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Recruiting And Staffing

Here’s How You Should Answer Common Recruiter Interview Questions

Sponsored by, Apex
Liam Berry

The core skills you need to succeed in recruiting—leadership, self-management, resiliency, and being detail-oriented and quick-thinking, among others—have remained consistent over the past few decades. But how you use them has changed markedly thanks to technology.

So, where does that leave you when you’re interviewing for a Staffing Recruiter firm as a job?

It depends on a number of different factors, including your work experience and familiarity with the industry. That said, most early-career candidates will not have recruiting experience going into the interview.

And that’s fine!

Just remember that the questions will be broad enough to allow you to demonstrate these fundamental skills in a way that wows your interviewer and leaves a lasting impression.

Recruiting expert Casey Weickgenannt from Apex—one of the premier staffing and recruiting agencies in the country—opened up about her experience hiring for these roles. What are the most common interview questions she asks? How should you answer them? How do you follow up appropriately?

Check out her answers to these and other pressing questions below.

What are your strengths?

This question, while standard to most every interview, actually has a few specific right answers when it comes to recruiting.

According to Weickgenannt, there are many questions hiring managers are looking to answer. “Are you money-motivated? Do you thrive in a fast-paced environment? Can you multitask?” This question gives you an opportunity to show that you are all of those things—and more, she says.

Emphasize your ability to multitask even in a hectic setting. Talk about how you build relationships and are a quick learner. And don’t just say what you are, show them. Speak eloquently and confidently to prove to the recruiter that these are among your many, many strengths.

Do you have leadership skills/experience?

This is one of the more concrete questions in a recruiting interview, which means answering it should be a little more straightforward. This is the time to talk about any clubs or teams you’ve started or belonged to. Specific experience works, too.

Talk about a time when you took the reins on a group project or organized others to accomplish something. Leadership means different things in different settings, so think about your own experiences and how it applies.

Do you like working with people?

This question is key when it comes to recruiting. “Our product is people, and people are very unpredictable,” Weickgenannt says.

That means you need to understand how to work with all kinds of people. So, to ace this question, communicate that you not only enjoy being a service-oriented team player, but also are skilled at handling the twists and turns of working with a range of personalities.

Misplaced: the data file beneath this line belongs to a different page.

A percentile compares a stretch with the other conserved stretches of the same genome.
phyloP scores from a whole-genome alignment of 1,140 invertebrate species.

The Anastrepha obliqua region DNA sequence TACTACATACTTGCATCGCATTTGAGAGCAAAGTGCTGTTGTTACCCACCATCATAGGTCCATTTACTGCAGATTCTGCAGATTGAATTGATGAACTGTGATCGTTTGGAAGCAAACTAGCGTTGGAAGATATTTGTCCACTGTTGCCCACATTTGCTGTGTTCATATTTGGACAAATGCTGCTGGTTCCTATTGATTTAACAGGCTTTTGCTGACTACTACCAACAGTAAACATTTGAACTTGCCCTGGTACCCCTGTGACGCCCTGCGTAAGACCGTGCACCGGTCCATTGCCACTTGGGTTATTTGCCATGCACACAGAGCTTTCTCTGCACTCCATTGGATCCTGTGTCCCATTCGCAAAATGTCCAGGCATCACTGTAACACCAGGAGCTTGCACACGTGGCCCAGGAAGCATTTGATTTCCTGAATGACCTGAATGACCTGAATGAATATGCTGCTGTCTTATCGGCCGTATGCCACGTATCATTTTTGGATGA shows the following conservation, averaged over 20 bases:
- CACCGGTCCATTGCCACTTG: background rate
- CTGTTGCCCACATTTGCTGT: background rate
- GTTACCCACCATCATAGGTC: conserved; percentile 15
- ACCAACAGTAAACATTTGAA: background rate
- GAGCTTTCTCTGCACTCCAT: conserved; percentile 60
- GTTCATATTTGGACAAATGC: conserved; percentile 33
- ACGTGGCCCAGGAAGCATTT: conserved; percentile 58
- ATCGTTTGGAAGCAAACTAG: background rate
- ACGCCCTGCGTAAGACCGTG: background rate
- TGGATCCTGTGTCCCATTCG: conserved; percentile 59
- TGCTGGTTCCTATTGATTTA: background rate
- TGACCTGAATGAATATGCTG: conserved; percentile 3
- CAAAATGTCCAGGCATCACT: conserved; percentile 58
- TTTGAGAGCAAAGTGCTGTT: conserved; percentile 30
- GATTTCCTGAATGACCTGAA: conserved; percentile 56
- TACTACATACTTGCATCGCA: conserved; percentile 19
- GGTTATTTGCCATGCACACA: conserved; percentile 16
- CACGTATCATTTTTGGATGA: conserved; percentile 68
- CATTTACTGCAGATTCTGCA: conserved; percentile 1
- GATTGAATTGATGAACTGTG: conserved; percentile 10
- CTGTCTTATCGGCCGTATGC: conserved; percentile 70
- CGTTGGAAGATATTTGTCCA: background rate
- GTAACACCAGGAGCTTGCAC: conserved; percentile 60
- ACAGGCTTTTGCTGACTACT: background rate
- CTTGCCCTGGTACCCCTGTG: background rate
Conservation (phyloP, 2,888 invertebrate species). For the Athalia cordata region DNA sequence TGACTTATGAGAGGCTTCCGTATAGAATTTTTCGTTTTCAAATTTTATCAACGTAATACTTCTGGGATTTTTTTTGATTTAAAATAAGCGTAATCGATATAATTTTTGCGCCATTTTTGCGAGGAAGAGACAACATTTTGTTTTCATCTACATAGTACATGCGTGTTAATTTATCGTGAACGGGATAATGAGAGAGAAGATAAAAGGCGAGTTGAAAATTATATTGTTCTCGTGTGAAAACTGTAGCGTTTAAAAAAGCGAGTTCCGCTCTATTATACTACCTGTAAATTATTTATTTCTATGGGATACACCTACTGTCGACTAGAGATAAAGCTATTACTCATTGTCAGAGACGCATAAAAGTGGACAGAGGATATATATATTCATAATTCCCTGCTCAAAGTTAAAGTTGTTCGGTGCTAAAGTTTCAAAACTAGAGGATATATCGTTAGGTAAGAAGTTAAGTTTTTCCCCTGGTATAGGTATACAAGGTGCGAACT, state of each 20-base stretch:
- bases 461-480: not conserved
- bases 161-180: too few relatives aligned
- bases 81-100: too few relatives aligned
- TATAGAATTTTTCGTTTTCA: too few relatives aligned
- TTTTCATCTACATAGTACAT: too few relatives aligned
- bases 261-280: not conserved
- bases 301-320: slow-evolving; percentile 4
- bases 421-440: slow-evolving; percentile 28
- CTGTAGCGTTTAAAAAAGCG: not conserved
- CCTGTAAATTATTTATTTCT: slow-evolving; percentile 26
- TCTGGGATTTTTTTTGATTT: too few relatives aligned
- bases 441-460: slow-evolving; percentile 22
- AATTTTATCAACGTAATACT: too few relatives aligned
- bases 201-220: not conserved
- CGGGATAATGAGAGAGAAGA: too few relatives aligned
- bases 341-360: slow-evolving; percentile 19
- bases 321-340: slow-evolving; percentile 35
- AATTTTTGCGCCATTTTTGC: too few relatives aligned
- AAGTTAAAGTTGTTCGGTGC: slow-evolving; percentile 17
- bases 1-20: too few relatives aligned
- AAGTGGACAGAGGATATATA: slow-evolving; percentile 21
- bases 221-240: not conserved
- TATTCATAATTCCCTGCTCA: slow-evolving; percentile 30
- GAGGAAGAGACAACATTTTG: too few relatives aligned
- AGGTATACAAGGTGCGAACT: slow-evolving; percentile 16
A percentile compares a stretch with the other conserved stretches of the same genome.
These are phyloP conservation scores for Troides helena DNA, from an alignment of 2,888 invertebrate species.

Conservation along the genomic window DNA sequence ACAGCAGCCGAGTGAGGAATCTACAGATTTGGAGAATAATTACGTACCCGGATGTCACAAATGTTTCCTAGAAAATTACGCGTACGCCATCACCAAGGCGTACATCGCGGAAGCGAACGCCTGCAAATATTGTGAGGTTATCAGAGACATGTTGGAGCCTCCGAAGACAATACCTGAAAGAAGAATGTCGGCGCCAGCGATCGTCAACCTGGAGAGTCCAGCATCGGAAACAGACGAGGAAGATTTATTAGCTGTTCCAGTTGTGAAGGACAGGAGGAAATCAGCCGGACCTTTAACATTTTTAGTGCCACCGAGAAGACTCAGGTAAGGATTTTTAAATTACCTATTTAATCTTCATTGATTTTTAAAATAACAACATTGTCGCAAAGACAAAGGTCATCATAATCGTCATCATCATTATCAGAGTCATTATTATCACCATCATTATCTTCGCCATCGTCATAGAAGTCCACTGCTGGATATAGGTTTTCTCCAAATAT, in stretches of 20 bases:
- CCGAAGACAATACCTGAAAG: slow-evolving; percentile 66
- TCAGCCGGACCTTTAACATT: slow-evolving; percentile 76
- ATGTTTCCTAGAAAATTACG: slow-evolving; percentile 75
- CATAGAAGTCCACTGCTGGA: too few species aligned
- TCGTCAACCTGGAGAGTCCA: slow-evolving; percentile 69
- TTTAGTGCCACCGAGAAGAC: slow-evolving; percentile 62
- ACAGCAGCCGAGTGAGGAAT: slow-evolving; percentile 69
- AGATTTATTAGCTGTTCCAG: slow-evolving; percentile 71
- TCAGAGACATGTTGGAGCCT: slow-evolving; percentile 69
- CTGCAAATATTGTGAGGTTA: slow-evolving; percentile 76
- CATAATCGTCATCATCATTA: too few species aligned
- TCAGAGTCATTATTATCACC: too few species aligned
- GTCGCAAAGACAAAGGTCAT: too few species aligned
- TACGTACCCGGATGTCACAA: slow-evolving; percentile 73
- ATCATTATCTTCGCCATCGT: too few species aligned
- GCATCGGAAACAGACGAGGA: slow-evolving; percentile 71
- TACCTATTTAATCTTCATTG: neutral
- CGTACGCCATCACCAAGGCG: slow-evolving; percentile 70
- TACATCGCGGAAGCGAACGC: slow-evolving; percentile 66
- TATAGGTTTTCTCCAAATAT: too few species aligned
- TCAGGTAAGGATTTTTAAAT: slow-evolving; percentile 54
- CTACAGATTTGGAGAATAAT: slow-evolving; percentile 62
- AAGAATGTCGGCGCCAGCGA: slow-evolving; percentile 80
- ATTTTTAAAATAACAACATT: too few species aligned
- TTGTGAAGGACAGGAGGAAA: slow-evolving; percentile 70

At the end of the day, Weickgenannt stresses, the most important qualification for a Staffing Recruiter boils down to essentially one quality. “We’re looking for somebody who has very strong interpersonal skills,” she says. “That’s definitely the most important qualification for us. Someone who’s able to connect with others and have strong communication.”

What would you do if…?

These types of behavioral questions—during which your interviewer will present a scenario and ask how you’d handle it—are very common for Staffing Recruiter interviews.

First, don’t panic.

The important thing to remember is that you will receive a lot of training once the job begins, so it’s more important to show that you’re resourceful, clever, and smart. Don’t perseverate on the fact that you’re unfamiliar with the specifics or tactics you’re presented with.

Weickgenannt also recommends researching common behavioral questions. “There are plenty available online,” she says. Yet no matter what, always make sure you:

Practice beforehand.

Polished answers will demonstrate your public speaking skills and sales skills.

Engage with the interviewer.

Make sure you’re actually engaging with what the interviewer is asking. This way you can learn about the position and better prepare for later in the interview process.

Ask thoughtful questions.

Do your research beforehand so that you can ask an informed question when the interviewer turns the tables. Additionally, you should think of a question based on something the interviewer either said or asked. And avoid topics like benefits, vacation time, or salary. Those can be ironed out later.

Follow up!

“A candidate who can stand out in the application process is someone who’s being responsive,” Weickgenannt says. “Following up, keeping open the line of communications—that’s really memorable.”

These interviewers are handling a ton of applications for a variety of jobs. Following up by thanking them for their time and reminding them of your strengths is a great way to ensure you’re going to be top of mind when decision time comes around.

Interested in a career in recruiting? Apex is hiring on WayUp now, so check out their open roles and apply!

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